This allows us to run commands on the system, compromise the system through a reverse shell and compromise accounts on that system (and all the data).

7. Broken Authentication:
This is another vulnerability that occurs on websites. It essentially refers to weakness in 2 areas session management and credential management. It allows the attacker to impersonate legitimate users online. We show different examples through cookie values, HTTP requests, Forgot password page etc.

8. Bruteforce Attacks:
This can be a problem even if the website is secure. If the client has an easy and simple password set, it will also be easy to guess. We cover different tools used to send lots of passwords on the webpage to break into an account.

9. Sensitive Data Exposure:
This isn’t a vulnerability in the system. Instead it’s when developers forget to remove important information during production that can be used to perform an attack. We cover an example where a developer forgets to remove the entire database from being accessible to regular users.

10. Broken Access Control:
Access control enforces policy such that users cannot act outside of their intended permissions. Failures typically lead to unauthorized information disclosure, modification or destruction of all data, or performing a business function outside of the limits of the user.

Here we cover a vulnerability called Insecure direct object reference. A simple example would be an application that has user IDs in the URL. If it doesn’t properly store and manage those IDs an attacker could potentially change the ID and access the information of another user.

11. Security Misconfiguration:
We’ve added this as a separate section. However, all the previous vulnerabilities also belong to it. Here we show an example of a vulnerability where the admins of websites haven’t changed the default credentials for a certain application that runs on their server.

12. Cross Site Scripting – XSS:
This is a big vulnerability and is very common in many websites out there. This vulnerability allows us to execute JavaScript code on the webpage.

This is due to user input not being well filtered and processing the input as javascript code. There are 3 main types of XSS which are Stored, Reflected and DOM based XSS. We cover these 3 plus some unusual ones.

13. SQL Injection:
Another big vulnerability out there and a really dangerous one. Many websites communicate with the Database, whether it being a database that stores product information or user information.

If the communication between the user and the database is not filtered and checked, it could allow the attacker to send an SQL query and communicate with the database itself, allowing them to extract the entire database or even delete it.

There are a couple of types of SQL injection such as Error based or Blind SQL injection.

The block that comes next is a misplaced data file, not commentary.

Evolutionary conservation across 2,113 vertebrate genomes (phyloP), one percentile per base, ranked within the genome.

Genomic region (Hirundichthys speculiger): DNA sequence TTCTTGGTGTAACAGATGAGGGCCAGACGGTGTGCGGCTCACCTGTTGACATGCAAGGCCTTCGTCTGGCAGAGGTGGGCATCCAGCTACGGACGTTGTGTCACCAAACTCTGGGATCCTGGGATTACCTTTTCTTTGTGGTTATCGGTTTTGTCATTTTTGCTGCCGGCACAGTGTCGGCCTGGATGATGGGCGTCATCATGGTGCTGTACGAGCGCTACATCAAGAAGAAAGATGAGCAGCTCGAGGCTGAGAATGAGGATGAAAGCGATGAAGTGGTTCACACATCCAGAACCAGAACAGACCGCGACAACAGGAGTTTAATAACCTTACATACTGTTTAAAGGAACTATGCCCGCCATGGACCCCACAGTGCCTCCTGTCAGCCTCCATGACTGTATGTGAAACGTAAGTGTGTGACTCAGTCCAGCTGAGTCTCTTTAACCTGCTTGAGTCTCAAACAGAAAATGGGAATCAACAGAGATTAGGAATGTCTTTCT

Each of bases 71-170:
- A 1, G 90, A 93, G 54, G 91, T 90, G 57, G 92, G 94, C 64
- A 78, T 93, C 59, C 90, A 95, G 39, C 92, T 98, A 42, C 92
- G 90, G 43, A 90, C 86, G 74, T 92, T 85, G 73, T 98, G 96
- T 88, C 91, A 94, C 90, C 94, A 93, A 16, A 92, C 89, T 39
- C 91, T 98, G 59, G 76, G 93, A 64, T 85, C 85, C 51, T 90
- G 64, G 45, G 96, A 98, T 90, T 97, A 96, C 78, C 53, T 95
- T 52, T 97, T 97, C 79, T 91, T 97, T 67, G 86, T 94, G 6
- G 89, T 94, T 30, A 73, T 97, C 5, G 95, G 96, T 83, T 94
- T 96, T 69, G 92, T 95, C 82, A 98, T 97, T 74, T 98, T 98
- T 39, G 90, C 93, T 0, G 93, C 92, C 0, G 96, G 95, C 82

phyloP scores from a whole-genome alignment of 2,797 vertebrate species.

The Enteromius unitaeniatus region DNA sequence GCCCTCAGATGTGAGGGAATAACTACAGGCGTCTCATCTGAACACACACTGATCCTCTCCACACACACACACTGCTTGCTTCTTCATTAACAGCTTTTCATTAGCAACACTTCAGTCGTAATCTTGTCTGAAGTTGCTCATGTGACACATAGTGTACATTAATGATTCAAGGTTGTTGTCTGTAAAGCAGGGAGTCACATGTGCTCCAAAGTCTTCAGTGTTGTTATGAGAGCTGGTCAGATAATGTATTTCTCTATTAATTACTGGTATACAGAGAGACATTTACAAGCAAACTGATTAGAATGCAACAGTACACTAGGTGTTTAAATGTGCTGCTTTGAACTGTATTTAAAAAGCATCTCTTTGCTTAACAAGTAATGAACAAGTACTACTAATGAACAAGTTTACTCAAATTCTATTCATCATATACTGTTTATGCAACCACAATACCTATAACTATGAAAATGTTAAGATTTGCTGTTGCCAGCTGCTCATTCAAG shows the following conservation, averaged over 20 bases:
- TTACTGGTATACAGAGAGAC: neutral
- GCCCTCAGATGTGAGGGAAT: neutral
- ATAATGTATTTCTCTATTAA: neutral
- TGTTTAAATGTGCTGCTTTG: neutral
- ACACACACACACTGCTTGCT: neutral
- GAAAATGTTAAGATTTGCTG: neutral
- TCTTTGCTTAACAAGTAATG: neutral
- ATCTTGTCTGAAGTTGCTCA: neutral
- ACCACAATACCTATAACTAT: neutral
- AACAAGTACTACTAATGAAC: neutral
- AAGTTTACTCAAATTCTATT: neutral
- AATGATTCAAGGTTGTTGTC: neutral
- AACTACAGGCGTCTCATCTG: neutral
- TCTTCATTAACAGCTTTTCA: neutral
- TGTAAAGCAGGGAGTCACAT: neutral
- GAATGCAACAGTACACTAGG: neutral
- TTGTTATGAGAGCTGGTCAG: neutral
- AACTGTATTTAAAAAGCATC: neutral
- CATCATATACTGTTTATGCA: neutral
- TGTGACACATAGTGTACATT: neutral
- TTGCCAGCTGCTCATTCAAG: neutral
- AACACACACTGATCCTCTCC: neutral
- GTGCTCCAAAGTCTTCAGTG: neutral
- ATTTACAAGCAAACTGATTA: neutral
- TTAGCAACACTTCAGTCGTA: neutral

14. XML, XPath Injection, XXE:
XXE or XML External Entity is a vulnerability that allows an attacker to interfere with a website that processes XML data. It could allow the attacker to run a reverse shell or read files on the target system making it another severe vulnerability.

15. Components With Known Vulnerabilities:
Even if the website might not be vulnerable, the server might be running some other components/applications that have a known vulnerability that hasn’t been patched yet. This could allow us to perform various types of attacks depending on what that vulnerability is.

16. Insufficient Logging And Monitoring:
Logging and monitoring should always be done from a security standpoint. Logging allows us to keep track of all the requests and information that goes through our application.

This can help us determine whether a certain attack is taking place. Or, if the attack already happened, it allows us to examine it a little deeper, see which attack it was, and then apply that knowledge to change the application so that the same attack doesn’t happen again.

17. Monetizing Bug Bounty Hunting:
After practicing and covering all the vulnerabilities, we’ll show you how you can make money from your new knowledge and skills.

We give you different platforms that can be used to start your career as a Bug Hunter and use one platform as an example to show how a bug bounty program works and what to pay attention to when applying.

18. Bonus – Web Developer Fundamentals:
This section is for anyone that doesn’t have basic knowledge in Web Development or doesn’t know exactly how websites work and are structured.

19. Bonus – Linux Terminal:
This section is for anyone that doesn’t have basic knowledge of using the Linux Terminal. This is important as we will be using it throughout the course.

20. Bonus – Networking:
Fundamentals of networking and some basic terms to know as Penetration Testers and Bug Bounty hunters.